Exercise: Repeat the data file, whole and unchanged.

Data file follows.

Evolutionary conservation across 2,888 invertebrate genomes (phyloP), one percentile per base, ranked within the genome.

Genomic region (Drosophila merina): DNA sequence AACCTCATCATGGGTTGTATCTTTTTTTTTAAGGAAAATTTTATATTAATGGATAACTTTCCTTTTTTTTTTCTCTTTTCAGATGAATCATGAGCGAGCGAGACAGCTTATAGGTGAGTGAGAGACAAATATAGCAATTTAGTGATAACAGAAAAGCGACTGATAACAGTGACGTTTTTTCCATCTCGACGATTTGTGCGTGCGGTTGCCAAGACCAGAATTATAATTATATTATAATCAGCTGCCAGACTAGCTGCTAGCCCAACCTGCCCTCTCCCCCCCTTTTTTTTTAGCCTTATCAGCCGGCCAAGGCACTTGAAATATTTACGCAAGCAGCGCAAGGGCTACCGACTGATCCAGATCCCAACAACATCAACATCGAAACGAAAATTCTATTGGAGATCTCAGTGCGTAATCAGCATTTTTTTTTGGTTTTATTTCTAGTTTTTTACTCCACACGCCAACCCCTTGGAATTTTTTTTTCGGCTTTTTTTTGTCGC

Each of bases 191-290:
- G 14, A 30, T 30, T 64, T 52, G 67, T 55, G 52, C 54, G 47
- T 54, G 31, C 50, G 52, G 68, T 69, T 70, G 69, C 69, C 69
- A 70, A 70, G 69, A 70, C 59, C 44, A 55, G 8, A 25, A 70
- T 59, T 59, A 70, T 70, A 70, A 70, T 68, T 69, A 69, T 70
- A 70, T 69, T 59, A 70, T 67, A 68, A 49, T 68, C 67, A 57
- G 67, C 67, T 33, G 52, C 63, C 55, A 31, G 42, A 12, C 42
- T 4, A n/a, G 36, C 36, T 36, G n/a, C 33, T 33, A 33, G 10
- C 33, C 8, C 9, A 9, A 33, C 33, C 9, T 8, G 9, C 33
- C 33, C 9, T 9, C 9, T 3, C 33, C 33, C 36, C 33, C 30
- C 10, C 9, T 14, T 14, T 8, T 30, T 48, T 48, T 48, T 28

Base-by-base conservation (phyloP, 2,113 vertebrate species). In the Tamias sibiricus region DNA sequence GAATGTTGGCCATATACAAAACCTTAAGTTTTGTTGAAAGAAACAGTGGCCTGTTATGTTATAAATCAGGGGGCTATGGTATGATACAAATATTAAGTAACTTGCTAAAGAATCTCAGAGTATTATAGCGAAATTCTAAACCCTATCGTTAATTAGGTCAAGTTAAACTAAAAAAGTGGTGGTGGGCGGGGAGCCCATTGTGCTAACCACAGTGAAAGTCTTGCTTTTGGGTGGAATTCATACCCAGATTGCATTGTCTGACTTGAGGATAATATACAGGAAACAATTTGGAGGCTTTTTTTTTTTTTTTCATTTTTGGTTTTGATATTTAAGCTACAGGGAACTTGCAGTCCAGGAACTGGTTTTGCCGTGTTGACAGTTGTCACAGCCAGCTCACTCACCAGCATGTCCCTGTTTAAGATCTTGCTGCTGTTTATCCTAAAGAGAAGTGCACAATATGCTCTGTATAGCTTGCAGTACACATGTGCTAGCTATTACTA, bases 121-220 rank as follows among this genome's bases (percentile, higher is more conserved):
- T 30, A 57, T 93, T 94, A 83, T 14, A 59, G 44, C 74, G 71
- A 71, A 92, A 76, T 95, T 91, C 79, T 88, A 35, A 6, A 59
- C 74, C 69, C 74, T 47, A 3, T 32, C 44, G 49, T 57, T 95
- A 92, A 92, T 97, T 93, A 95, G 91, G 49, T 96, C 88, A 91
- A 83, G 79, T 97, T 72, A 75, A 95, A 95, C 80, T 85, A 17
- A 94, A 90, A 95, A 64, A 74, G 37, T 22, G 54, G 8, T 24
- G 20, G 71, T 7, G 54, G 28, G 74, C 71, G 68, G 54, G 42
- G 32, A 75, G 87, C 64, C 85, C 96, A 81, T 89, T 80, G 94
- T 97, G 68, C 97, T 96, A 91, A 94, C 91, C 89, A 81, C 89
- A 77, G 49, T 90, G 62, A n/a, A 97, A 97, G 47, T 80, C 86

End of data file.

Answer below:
Evolutionary conservation across 2,888 invertebrate genomes (phyloP), one percentile per base, ranked within the genome.

Genomic region (Drosophila merina): DNA sequence AACCTCATCATGGGTTGTATCTTTTTTTTTAAGGAAAATTTTATATTAATGGATAACTTTCCTTTTTTTTTTCTCTTTTCAGATGAATCATGAGCGAGCGAGACAGCTTATAGGTGAGTGAGAGACAAATATAGCAATTTAGTGATAACAGAAAAGCGACTGATAACAGTGACGTTTTTTCCATCTCGACGATTTGTGCGTGCGGTTGCCAAGACCAGAATTATAATTATATTATAATCAGCTGCCAGACTAGCTGCTAGCCCAACCTGCCCTCTCCCCCCCTTTTTTTTTAGCCTTATCAGCCGGCCAAGGCACTTGAAATATTTACGCAAGCAGCGCAAGGGCTACCGACTGATCCAGATCCCAACAACATCAACATCGAAACGAAAATTCTATTGGAGATCTCAGTGCGTAATCAGCATTTTTTTTTGGTTTTATTTCTAGTTTTTTACTCCACACGCCAACCCCTTGGAATTTTTTTTTCGGCTTTTTTTTGTCGC

Each of bases 191-290:
- G 14, A 30, T 30, T 64, T 52, G 67, T 55, G 52, C 54, G 47
- T 54, G 31, C 50, G 52, G 68, T 69, T 70, G 69, C 69, C 69
- A 70, A 70, G 69, A 70, C 59, C 44, A 55, G 8, A 25, A 70
- T 59, T 59, A 70, T 70, A 70, A 70, T 68, T 69, A 69, T 70
- A 70, T 69, T 59, A 70, T 67, A 68, A 49, T 68, C 67, A 57
- G 67, C 67, T 33, G 52, C 63, C 55, A 31, G 42, A 12, C 42
- T 4, A n/a, G 36, C 36, T 36, G n/a, C 33, T 33, A 33, G 10
- C 33, C 8, C 9, A 9, A 33, C 33, C 9, T 8, G 9, C 33
- C 33, C 9, T 9, C 9, T 3, C 33, C 33, C 36, C 33, C 30
- C 10, C 9, T 14, T 14, T 8, T 30, T 48, T 48, T 48, T 28

Base-by-base conservation (phyloP, 2,113 vertebrate species). In the Tamias sibiricus region DNA sequence GAATGTTGGCCATATACAAAACCTTAAGTTTTGTTGAAAGAAACAGTGGCCTGTTATGTTATAAATCAGGGGGCTATGGTATGATACAAATATTAAGTAACTTGCTAAAGAATCTCAGAGTATTATAGCGAAATTCTAAACCCTATCGTTAATTAGGTCAAGTTAAACTAAAAAAGTGGTGGTGGGCGGGGAGCCCATTGTGCTAACCACAGTGAAAGTCTTGCTTTTGGGTGGAATTCATACCCAGATTGCATTGTCTGACTTGAGGATAATATACAGGAAACAATTTGGAGGCTTTTTTTTTTTTTTTCATTTTTGGTTTTGATATTTAAGCTACAGGGAACTTGCAGTCCAGGAACTGGTTTTGCCGTGTTGACAGTTGTCACAGCCAGCTCACTCACCAGCATGTCCCTGTTTAAGATCTTGCTGCTGTTTATCCTAAAGAGAAGTGCACAATATGCTCTGTATAGCTTGCAGTACACATGTGCTAGCTATTACTA, bases 121-220 rank as follows among this genome's bases (percentile, higher is more conserved):
- T 30, A 57, T 93, T 94, A 83, T 14, A 59, G 44, C 74, G 71
- A 71, A 92, A 76, T 95, T 91, C 79, T 88, A 35, A 6, A 59
- C 74, C 69, C 74, T 47, A 3, T 32, C 44, G 49, T 57, T 95
- A 92, A 92, T 97, T 93, A 95, G 91, G 49, T 96, C 88, A 91
- A 83, G 79, T 97, T 72, A 75, A 95, A 95, C 80, T 85, A 17
- A 94, A 90, A 95, A 64, A 74, G 37, T 22, G 54, G 8, T 24
- G 20, G 71, T 7, G 54, G 28, G 74, C 71, G 68, G 54, G 42
- G 32, A 75, G 87, C 64, C 85, C 96, A 81, T 89, T 80, G 94
- T 97, G 68, C 97, T 96, A 91, A 94, C 91, C 89, A 81, C 89
- A 77, G 49, T 90, G 62, A n/a, A 97, A 97, G 47, T 80, C 86